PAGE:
Nobel-Prize Laureate Prof. Sir Fraser Stoddart visits the Department
In October 2016, former University of Sheffield chemistry department lecturer Prof. Sir Fraser Stoddart was awarded the highest honour in chemistry. He, along with Ben Feringa and Jean-Pierre Sauvage, jointly received the Nobel Prize in Chemistry for “the design and synthesis of molecular machines.”
As part of British Science Week and the Sheffield Festival of Science and Engineering, Prof. Stoddart was invited back to Sheffield to present a Krebs Lecture entitled “The Rise of Mechanical Bond: From Molecules to Machines”. But, there was also time for Sir Fraser to return to the department where he worked for 19 years.
Before the Krebs lecture, Sir Fraser was invited back to the department where he lectured between 1971 and 1990 where a special poster session was arranged to allow current postgraduate researchers and selected fourth year students to present their research to him. Photographs from the event can be viewed below.
At the end of the event, Sir Fraser participated in a Question and Answer session with the researchers detailing his field of research, his experiences as an academic and his memories of Sheffield. Further photographs of the event can be found on the departments Facebook page.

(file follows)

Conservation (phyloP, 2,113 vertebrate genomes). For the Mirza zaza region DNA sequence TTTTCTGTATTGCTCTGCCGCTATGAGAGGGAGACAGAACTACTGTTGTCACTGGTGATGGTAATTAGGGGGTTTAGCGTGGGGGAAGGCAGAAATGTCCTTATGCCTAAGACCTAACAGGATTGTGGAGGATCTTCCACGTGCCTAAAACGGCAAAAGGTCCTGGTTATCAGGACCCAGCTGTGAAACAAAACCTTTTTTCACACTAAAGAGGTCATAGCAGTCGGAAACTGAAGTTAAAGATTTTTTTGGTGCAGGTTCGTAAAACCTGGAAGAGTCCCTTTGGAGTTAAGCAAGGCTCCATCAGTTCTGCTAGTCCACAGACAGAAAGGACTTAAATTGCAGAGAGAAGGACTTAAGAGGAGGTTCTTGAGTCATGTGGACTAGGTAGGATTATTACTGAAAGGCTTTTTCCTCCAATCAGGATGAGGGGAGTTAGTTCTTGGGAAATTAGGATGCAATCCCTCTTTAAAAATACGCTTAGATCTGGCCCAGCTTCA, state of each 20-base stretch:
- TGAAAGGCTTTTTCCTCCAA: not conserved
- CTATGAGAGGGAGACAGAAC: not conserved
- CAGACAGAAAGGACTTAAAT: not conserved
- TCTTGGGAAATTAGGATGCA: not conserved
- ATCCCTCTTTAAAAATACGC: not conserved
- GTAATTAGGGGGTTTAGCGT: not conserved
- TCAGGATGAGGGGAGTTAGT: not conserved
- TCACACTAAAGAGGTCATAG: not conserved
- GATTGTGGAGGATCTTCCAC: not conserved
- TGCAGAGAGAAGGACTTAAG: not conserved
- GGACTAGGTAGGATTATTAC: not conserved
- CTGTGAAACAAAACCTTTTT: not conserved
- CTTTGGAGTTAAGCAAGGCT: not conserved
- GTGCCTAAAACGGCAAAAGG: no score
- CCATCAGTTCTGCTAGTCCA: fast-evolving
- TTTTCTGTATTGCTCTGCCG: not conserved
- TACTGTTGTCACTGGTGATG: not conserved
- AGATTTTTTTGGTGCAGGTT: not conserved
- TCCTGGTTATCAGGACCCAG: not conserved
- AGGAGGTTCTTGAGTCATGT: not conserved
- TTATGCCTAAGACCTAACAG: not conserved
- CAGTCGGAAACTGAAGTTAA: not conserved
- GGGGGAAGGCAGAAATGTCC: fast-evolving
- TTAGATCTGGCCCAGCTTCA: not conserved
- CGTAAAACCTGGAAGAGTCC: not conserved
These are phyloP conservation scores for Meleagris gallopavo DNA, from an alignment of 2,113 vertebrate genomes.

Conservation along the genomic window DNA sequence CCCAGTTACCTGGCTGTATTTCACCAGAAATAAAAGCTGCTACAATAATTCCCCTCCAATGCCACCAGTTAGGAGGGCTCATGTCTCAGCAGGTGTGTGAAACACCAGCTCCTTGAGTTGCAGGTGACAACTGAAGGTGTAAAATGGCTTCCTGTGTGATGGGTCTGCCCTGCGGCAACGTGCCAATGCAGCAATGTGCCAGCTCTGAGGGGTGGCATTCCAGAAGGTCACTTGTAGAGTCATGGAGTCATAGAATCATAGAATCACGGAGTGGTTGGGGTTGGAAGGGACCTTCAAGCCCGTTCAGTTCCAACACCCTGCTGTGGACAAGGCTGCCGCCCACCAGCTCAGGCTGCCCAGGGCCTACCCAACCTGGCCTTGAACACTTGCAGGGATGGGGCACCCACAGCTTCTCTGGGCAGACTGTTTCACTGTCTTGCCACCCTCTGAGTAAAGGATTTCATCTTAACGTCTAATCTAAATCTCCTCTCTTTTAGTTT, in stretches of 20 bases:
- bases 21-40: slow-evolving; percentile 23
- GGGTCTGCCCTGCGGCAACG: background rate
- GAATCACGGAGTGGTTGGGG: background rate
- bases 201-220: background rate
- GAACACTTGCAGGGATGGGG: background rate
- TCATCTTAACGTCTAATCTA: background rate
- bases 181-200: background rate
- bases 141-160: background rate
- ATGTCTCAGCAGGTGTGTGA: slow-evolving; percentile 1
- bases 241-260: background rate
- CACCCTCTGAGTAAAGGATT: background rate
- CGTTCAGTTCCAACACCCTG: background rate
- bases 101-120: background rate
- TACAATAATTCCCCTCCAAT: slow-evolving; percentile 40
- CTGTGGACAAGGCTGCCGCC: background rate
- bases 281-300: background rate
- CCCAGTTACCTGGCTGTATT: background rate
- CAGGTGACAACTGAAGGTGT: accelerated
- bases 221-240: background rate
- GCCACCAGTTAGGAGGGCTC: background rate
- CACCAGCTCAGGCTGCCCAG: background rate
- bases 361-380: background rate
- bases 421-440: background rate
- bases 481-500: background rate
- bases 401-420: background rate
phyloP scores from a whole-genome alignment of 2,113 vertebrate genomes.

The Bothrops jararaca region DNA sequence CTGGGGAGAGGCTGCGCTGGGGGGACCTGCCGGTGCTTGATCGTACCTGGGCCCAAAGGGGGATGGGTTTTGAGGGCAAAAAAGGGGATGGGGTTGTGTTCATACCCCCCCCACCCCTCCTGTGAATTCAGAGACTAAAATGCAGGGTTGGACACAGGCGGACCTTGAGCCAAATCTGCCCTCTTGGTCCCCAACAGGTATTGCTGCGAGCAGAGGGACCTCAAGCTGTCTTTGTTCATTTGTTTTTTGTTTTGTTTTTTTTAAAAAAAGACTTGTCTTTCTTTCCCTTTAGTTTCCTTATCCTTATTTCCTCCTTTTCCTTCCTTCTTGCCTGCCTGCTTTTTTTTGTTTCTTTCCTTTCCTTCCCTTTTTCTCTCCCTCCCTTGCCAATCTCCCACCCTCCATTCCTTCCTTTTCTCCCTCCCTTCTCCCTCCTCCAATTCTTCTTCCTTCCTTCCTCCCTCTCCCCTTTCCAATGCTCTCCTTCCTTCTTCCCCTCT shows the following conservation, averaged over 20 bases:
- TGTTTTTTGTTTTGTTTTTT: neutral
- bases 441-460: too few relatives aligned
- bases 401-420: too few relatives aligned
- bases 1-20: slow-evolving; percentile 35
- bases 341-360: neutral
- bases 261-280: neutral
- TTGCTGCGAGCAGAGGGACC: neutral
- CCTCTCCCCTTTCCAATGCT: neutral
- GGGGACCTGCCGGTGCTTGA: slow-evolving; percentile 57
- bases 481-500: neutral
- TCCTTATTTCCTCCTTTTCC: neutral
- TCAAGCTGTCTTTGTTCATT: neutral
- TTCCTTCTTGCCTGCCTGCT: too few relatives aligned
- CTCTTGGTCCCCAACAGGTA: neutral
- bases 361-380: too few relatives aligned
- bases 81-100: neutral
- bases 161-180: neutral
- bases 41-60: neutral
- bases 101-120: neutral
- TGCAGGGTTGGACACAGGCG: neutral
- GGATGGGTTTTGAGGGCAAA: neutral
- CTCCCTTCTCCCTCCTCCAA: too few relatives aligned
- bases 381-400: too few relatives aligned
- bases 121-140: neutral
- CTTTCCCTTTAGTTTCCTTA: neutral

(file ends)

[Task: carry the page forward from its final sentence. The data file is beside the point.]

The Key-note event was the Krebs lecture, included as part of British Science week and Sheffield festival of Science and Engineering. Sir Fraser was invited to share some details on his journey from undergraduate to Nobel Prize laureate in the Krebs lecture.
Sir Fraser provided an entertaining and informative mix of the chemistry he has pioneered and the people and researchers who have helped him throughout the years. His talk started with a snapshot of the major advances of research he has performed and highlighted some examples.
One of the interesting systems that Sir Fraser spoke about was the Borromean rings. These are three interlocking rings linked through a Brunnian link, which means if one ring is removed the remaining two rings are unlinked. The synthesis of a molecular Borromean ring was a challenging endeavour, which spanned multiple decades involves many different researchers.
During the lecture, Sir Fraser spoke about the research performed at the department here in Sheffield into what are known as rotaxanes. These are structures where a wheel is trapped around an axle with no covalent bonds between them. The fundamentals of this research led to the identification of the molecular shuttle where the wheel moves between two sites on the axle.
Sir Fraser elaborated on this research providing examples of how the rotaxanes developed later in his career could be used as molecular memory for computers or could be applied to drug delivery.
His talk was not just limited to his academic success. Sir Fraser also made note of the many people who have supported him throughout his academic career including both family and students. But, the lecture included just a few snapshots from a lifetime of research. The true message of the lecture was on persistence and the enjoyment of research and stressing the importance of fundamental research.
With thanks to all contributors and Joshua Swift for photography.